This probably means that we’ll be seeing the Moto Maker once again, in products other than the Moto X. We’ll also probably see software features such as Touchless Control and Active Display as well. Some features might be left out, such as the Quick Capture camera feature, as it wouldn’t make too much sense in a tablet.
Expect to hear more about Motorola’s upcoming products in the coming weeks.
Ahh, good ol’ products made in the USA. (Not to be confused with Usa, located in Ōita Prefecture, Japan.) Here we have a picture of what the inside of the Forth Worth, TX factory looks like, which pumps out thousands of Moto X’s each and every day. The 455,000 square-foot facility formerly manufactured Nokia products, but now sees the Moto X from its birth to the point when it gets shipped out.
If you have a new device with Android’s stock keyboard or you happened to install the Google Keyboard standalone app on your device, but you thought you liked one of the older style themes, we have some good news for you. Apparently Google never bothered to remove the “theme” code from previous versions of Android as the keyboard app has matured over time and these old themes, and one other, can be accessed with a little work on your part.
Verizon Wireless is going to look to mix it up a bit by adding a blue version to their current offering of HTC Ones. Pricing is still expected to be $199 on contract, and have the same specs as the regular model. The only catch is that this blue version may be a Best Buy exclusive, but nothing is confirmed yet.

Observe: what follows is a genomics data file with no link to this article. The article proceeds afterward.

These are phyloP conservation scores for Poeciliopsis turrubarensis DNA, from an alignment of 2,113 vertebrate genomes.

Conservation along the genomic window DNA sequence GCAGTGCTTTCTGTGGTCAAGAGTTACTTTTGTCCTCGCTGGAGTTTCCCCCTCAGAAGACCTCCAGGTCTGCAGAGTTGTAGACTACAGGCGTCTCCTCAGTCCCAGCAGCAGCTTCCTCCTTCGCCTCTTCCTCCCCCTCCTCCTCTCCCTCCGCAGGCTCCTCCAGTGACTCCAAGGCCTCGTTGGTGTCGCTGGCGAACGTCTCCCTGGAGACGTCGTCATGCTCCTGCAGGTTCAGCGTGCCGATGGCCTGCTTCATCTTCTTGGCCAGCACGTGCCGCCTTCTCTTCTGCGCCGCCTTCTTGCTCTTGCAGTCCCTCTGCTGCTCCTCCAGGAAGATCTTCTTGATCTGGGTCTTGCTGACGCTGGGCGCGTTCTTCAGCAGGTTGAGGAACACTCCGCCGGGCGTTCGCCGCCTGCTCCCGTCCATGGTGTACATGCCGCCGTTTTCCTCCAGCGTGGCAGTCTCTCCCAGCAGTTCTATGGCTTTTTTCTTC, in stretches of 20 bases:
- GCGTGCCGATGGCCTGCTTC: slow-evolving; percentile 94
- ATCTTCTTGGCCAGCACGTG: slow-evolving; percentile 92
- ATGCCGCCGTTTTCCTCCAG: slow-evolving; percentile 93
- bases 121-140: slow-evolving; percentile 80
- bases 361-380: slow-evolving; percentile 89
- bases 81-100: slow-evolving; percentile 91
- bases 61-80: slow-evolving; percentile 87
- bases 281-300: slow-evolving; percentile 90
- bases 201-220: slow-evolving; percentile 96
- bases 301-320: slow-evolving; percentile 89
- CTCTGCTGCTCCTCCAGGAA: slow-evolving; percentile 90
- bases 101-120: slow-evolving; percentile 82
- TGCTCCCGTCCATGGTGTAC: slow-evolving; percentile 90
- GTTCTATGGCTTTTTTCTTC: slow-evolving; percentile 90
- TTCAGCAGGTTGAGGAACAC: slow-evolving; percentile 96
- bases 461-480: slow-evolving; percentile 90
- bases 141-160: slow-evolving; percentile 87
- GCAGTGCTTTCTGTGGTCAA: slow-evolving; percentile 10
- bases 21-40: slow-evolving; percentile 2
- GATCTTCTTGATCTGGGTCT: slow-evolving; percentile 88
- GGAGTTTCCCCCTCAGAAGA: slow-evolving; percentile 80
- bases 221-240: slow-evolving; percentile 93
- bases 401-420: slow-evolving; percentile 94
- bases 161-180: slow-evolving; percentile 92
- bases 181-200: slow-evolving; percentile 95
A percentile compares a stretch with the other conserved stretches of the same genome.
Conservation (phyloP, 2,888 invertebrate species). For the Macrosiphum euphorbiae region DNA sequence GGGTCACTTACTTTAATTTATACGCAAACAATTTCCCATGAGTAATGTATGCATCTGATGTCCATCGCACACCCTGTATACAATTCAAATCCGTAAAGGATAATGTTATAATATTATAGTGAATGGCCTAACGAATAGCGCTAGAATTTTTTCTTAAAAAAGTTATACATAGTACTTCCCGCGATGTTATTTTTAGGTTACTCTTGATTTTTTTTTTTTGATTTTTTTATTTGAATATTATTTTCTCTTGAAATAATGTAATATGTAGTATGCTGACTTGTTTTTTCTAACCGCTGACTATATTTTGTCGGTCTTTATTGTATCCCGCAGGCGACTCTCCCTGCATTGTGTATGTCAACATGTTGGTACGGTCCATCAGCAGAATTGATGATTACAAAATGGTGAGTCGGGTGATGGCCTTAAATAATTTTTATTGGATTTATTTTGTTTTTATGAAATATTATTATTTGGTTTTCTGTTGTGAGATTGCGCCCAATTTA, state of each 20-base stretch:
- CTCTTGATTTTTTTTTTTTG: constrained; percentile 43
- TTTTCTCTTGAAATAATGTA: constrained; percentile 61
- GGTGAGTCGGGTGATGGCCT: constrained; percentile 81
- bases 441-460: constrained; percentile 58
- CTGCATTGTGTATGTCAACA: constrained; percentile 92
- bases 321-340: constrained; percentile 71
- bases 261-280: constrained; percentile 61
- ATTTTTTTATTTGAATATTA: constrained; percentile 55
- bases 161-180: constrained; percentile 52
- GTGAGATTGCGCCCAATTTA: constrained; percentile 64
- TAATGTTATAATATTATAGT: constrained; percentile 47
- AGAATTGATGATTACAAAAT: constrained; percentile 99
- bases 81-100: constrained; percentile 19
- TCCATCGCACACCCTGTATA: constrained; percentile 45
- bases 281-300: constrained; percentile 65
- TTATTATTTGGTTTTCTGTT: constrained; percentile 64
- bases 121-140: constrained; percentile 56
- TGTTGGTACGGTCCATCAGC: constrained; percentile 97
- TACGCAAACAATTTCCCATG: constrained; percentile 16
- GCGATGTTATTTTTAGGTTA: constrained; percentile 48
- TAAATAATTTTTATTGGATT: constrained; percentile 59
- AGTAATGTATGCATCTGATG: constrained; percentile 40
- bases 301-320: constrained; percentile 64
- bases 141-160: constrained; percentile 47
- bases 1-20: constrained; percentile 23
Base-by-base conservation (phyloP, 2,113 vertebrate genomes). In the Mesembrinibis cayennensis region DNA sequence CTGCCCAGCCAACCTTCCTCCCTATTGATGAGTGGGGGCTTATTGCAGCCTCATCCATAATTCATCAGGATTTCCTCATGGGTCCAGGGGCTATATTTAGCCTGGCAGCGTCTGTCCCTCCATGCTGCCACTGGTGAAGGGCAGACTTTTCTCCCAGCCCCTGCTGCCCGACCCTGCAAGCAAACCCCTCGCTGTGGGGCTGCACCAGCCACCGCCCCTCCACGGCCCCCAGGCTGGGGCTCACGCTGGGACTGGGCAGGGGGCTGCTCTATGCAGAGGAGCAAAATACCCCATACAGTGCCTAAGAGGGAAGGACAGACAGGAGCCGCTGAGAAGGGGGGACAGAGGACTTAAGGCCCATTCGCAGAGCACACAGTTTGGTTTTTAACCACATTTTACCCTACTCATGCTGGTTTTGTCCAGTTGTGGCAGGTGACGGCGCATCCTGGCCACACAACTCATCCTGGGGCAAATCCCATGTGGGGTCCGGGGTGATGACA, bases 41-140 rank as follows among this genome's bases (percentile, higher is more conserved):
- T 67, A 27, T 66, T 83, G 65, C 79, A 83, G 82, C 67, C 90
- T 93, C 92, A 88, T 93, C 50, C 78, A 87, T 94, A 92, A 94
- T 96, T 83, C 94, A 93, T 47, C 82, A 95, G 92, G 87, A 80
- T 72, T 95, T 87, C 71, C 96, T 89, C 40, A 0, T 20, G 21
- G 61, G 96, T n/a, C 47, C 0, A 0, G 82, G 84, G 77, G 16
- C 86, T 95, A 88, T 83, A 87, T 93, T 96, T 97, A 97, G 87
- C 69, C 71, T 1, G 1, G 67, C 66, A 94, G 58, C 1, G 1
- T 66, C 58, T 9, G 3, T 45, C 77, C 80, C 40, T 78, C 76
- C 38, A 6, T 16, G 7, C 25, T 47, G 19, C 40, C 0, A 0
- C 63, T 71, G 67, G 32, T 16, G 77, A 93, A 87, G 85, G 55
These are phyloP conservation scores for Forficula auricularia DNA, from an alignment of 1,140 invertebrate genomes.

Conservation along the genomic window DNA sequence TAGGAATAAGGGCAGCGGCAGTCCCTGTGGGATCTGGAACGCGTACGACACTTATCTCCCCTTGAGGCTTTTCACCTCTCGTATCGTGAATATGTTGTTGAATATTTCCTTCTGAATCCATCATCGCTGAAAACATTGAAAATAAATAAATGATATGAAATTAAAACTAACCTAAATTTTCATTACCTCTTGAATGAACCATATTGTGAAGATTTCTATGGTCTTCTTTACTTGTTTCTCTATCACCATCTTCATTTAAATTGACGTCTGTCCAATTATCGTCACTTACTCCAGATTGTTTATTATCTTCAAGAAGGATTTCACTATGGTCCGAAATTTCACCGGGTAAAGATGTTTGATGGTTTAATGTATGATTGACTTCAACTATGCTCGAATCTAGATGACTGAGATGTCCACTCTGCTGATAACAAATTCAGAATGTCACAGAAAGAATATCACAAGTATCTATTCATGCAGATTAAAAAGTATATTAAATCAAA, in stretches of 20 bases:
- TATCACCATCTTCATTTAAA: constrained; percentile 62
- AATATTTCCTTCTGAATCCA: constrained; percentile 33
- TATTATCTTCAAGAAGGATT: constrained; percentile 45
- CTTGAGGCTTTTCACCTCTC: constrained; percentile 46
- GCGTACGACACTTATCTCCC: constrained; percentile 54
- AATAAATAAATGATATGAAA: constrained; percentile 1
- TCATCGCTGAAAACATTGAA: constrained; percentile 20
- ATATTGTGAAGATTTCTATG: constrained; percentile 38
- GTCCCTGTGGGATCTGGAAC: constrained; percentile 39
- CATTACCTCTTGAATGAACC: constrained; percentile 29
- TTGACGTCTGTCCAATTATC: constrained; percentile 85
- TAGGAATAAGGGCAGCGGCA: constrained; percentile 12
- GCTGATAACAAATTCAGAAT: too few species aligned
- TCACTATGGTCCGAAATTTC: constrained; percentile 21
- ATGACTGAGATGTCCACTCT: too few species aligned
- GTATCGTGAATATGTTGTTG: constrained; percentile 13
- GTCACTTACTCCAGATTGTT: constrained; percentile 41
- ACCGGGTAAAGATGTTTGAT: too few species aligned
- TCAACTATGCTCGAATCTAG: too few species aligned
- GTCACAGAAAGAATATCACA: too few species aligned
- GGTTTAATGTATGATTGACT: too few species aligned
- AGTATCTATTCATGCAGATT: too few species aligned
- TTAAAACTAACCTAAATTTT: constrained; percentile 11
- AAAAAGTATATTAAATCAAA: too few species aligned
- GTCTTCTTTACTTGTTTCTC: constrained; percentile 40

Source: Droid Life
Motorola has just released a new app on Facebook called “Moto Match” which will create a custom Moto X based on the colors/shades of your photos. So, basically, if you’re too lazy to use Moto Maker to design your own device, you can have it done for you instead.
It’s a bit gimmicky, but is sure to add to the buzz on the Moto X, especially in social media spheres.
Source: Moto Match
According to @evleaks, the Moto X will drop its price to $99 on-contract come Q4 2013 (which begins at the end of September), and will offer up 4 new wooden-grained backs to choose from. The one catch is that the wooden-back options will cost an extra $50, but the overall cost is still less than it is right now, so it might be a good idea to wait a bit until the price drops. They look very nice from the images— it makes sense that Moto will go the extra mile with this one.
We have already heard that Motorola is working on releasing a lower-cost variant of the Moto X, and now we’re finally starting to see some traces of the device. A Sina Weibo user has leaked a photo of what looks like swappable back-covers for a lower-cost Moto X, which means that those looking to get it would not have to go through Moto Maker to get their new phone. Nothing else about the phone was released, except the fact that there may be dual-SIM support. It’s only a matter of time before we start seeing some hard evidence of the cheaper Moto X…